As a former Kindergarten teacher, school is close to my heart. I pray parents and teachers have an exciting new academic year filled with opportunities.
New uniforms? Check.
New backpack? Check.
New lunchbox? Check.
But, have you spent time preparing your child emotionally for school?
5 Conversations you should have with your children at the beginning of the school year:
1. Instill the love of learning:
"You're already such a smart kid, but in Mrs. Brown's class you're going to get even smarter! You already count to 10, but she's going to teach you how to count to 100. I can't wait to see all you're going to learn this year!"
Make it clear that school is a place to learn and that learning is COOL! Constantly point out things they have learned and things they have yet to learn to give them something to look forward to. Feel free to talk about your own learning experiences with them.
2. Encourage meaningful relationships:
"Today you're going to meet lots of new friends. If you see someone you don't know, smile at them and invite them to play with you." At the end of the day say, "Who did you play with today? Who shared with you today? Were you happy to see Sam today?"
An integral part of school success is how well your child gets along with others. Encourage your child to learn his or her classmates' names quickly. Get a list of those names and learn them yourself.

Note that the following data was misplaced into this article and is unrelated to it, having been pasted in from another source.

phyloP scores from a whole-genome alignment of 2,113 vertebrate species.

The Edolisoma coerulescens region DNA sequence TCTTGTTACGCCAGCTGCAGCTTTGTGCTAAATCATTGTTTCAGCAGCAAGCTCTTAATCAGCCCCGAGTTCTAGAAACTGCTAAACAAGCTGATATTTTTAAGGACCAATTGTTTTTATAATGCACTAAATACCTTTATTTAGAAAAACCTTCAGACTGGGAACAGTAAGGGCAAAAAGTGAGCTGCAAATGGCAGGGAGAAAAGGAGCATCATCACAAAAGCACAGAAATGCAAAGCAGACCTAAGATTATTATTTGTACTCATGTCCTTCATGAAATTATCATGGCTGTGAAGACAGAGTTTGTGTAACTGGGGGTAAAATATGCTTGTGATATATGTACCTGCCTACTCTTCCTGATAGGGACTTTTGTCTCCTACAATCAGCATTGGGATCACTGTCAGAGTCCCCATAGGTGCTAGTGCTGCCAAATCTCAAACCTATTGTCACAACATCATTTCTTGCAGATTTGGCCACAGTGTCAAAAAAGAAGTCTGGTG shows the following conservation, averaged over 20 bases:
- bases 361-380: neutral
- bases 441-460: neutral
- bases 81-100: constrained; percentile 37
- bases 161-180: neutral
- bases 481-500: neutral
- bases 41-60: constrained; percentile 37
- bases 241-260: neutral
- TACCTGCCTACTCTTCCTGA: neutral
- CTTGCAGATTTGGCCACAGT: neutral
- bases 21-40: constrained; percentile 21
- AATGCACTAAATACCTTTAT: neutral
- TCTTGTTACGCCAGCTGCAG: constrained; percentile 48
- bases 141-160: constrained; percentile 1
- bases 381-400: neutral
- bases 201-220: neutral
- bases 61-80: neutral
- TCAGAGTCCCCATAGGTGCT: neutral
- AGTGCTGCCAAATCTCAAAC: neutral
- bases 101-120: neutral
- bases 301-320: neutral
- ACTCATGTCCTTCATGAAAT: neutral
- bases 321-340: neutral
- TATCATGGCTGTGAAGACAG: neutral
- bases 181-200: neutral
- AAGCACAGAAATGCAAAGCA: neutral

3. Establish expectations:
"Your teacher is going to love having you in her class because you are such a smart and obedient student. You listen, follow directions the first time, and you always do your best. I can't wait to hear from Ms. West what a great day you had!"
Talk to your children about completing their work and doing their best. Constantly remind your children about the importance of being respectful to all adults. When you get home, encourage them to be responsible with their homework as well. Model how to stay on top of things by being one step ahead yourself.
4. Describe your code of conduct:
"The school has rules to remind you of good behavior but, you already know good behavior because it's what we teach you at home."
A personal code of conduct goes above and beyond school rules and it will vary from home to home, depending on your family's values. School rules, don't encompass every single behavior. In most instances it will be up to your children's personal moral code to decide on how to act. Drive home a sense of self-discipline in your children.
5. Foster a team-work attitude:
"I've made you a healthy breakfast so your brain can be ready to work hard today. Grab your backpack and I'll get your lunchbox."
Make the beginning of school a "WE" event. When children feel like the whole family cares about what they're involved in, they're more likely to work hard and do their best. Display the school calendar in your home and be aware of what is happening at the school. Volunteer as often as you can!
When you prepare your children in advance, you set them up for success. By having these conversations ahead of time, you empower your children to make good decisions.
Every morning, you can have some of these conversations on your way to school in a light and positive way as a reminder to your children of what their roles are. Try not to sound preachy or threatening, but encouraging.
Wishing you a terrific year!